NLC Announces Two-Day Nationwide Warning Strike

The Nigeria Labour Congress (NLC) has declared a two-day warning strike to express their dissatisfaction with the Federal Government’s handling of the challenges caused by the removal of fuel subsidy. The strike will begin on Tuesday, September 5. NLC President, Joe Ajaero, made the announcement during a press conference at the Labour House in Abuja on Friday, following resolutions made at the NLC National Executive Committee (NEC) meeting the previous day.

The NLC accuses the Federal Government of neglecting negotiations and failing to implement previous resolutions from meetings with the government. The labour union had previously protested against what they described as the anti-people policies of President Bola Tinubu’s administration. Demonstrations were held in various states across the country, including Lagos, Abia, Plateau, Kaduna, Kano, Rivers, Zamfara, Katsina, Cross River, Ebonyi, Enugu, Kwara, Ogun, Oyo, Imo, Ondo, and Edo.

The protest was prompted by a seven-day ultimatum given to the Federal Government, demanding the reversal of all anti-poor policies, including the recent increase in PMS price and public school fees, as well as the release of withheld salary for university lecturers and workers. The NLC also called for an upward review of the minimum wage from N30,000 to N200,000. They argue that since President Tinubu’s inauguration speech in May 2023, where he stated that “subsidy is gone,” the well-being of Nigerians has been compromised.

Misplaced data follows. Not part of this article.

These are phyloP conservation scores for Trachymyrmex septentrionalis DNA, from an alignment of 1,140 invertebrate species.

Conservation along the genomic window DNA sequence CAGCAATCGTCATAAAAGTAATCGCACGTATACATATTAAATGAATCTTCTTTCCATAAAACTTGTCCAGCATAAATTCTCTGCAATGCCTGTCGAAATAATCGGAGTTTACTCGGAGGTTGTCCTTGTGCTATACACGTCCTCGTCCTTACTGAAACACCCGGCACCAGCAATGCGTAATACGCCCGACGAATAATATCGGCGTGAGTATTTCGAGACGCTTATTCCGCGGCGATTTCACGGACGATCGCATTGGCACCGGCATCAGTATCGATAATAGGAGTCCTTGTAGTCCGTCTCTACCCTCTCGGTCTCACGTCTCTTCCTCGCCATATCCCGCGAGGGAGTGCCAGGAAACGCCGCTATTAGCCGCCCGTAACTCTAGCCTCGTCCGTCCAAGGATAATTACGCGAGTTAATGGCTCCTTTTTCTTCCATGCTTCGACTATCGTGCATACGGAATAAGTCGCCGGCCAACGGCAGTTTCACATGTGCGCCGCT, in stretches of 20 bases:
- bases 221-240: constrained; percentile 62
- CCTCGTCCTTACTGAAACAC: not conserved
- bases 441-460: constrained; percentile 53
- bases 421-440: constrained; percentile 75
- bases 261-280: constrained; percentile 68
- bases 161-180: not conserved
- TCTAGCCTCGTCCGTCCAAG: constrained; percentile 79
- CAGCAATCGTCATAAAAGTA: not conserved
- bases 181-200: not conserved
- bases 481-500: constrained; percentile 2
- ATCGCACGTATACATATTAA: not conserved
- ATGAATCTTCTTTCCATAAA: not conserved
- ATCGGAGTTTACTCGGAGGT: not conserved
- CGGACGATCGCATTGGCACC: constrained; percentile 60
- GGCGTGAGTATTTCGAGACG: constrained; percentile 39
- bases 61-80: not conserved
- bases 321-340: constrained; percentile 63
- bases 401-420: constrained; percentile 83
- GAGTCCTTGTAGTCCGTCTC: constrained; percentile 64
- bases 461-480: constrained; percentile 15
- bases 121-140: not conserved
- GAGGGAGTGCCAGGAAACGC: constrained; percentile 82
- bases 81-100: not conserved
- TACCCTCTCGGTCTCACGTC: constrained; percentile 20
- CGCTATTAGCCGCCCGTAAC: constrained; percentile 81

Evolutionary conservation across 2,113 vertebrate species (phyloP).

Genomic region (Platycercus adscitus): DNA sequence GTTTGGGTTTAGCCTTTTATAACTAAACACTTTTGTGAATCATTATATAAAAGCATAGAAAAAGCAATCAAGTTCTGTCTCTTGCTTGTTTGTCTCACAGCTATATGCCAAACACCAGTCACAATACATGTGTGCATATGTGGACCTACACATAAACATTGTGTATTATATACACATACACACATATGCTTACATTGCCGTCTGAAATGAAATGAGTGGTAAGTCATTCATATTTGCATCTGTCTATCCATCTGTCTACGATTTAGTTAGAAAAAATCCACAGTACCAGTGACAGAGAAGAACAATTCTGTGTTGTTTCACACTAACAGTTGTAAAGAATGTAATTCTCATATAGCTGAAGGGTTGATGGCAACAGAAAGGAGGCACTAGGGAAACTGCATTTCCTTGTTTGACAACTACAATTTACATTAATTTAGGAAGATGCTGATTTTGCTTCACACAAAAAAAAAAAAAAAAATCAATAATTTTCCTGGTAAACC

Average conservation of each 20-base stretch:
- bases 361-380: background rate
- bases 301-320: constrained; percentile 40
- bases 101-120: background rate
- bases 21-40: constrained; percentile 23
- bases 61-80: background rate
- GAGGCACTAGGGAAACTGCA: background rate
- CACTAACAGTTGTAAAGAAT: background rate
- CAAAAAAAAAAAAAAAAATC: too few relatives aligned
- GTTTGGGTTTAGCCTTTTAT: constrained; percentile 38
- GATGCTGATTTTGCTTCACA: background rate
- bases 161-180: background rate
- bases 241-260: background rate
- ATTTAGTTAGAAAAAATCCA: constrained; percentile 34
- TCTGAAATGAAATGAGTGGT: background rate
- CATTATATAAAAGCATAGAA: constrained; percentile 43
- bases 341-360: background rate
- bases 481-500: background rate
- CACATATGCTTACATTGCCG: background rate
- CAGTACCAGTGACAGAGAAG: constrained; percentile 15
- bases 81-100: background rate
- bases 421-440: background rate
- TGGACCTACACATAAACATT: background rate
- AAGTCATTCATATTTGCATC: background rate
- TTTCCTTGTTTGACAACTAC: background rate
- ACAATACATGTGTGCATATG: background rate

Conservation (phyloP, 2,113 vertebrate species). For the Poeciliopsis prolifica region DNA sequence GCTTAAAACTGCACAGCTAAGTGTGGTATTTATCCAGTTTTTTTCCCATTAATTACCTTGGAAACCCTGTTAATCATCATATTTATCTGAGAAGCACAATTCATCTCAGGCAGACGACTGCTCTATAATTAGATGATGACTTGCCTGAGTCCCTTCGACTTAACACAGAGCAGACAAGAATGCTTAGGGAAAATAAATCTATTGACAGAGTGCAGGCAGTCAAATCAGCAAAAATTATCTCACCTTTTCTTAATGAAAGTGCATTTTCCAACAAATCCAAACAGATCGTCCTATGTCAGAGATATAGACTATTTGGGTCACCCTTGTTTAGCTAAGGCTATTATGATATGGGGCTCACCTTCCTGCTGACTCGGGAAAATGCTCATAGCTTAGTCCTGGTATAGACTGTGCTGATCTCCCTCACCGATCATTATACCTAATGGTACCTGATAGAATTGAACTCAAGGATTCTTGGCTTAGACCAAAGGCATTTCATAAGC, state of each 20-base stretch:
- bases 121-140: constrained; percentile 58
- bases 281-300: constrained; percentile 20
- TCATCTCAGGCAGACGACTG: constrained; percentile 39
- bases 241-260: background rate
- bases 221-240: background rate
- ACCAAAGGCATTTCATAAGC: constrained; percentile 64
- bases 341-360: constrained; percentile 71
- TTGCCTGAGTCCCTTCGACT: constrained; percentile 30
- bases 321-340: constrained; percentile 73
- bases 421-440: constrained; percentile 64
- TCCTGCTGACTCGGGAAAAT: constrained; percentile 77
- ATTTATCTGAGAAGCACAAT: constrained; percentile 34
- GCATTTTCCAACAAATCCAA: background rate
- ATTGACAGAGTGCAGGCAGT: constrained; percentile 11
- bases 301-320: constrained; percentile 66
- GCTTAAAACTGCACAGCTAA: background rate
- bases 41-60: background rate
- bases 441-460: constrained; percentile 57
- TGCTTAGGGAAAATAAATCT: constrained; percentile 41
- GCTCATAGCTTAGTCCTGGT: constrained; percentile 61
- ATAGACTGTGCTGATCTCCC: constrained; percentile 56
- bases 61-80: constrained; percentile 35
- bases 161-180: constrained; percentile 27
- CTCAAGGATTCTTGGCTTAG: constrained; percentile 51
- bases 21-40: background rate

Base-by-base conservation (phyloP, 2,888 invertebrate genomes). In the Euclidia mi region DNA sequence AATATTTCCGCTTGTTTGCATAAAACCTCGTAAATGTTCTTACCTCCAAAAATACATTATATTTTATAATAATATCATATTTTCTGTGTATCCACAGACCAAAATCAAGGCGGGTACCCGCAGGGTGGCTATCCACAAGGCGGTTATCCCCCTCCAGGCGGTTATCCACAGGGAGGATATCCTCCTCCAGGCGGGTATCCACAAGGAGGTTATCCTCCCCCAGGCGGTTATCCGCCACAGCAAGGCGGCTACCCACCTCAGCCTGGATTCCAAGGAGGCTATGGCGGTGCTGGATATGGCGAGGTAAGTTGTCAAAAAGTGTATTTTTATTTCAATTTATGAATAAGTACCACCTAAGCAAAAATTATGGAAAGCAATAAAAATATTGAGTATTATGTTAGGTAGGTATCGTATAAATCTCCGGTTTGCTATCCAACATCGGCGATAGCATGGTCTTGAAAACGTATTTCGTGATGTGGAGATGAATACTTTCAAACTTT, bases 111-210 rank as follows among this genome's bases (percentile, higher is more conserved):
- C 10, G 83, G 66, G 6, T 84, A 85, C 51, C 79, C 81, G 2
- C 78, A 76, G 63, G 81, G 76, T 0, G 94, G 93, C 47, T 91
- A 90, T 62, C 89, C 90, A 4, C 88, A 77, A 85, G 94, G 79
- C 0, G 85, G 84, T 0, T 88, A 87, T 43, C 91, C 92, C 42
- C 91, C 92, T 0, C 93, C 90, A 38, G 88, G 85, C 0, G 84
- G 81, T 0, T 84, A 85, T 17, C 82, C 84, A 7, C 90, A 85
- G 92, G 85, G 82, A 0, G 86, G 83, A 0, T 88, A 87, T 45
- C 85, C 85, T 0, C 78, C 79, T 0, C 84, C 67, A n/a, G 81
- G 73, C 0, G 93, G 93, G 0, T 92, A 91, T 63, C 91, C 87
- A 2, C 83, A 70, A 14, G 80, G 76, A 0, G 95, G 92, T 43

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Efforts to reach an agreement between the Presidency and the unions regarding palliatives for Nigerians affected by the petrol subsidy removal have been unsuccessful. Last month, NLC President Joe Ajaero criticized the N5 billion approved for each state and the FCT, stating that it would not have a significant impact on the people. Ajaero questioned whether the money was a loan or a palliative and argued that it would only amount to around N1,500 per person.

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The NLC’s warning strike is a clear indication of their dissatisfaction with the government’s response to their demands. The strike aims to draw attention to the challenges faced by Nigerians as a result of the subsidy removal and to pressure the government into taking immediate action. The NLC is determined to fight for the rights and well-being of Nigerian workers and will continue to advocate for fair policies and adequate support for those affected by the removal of fuel subsidy.


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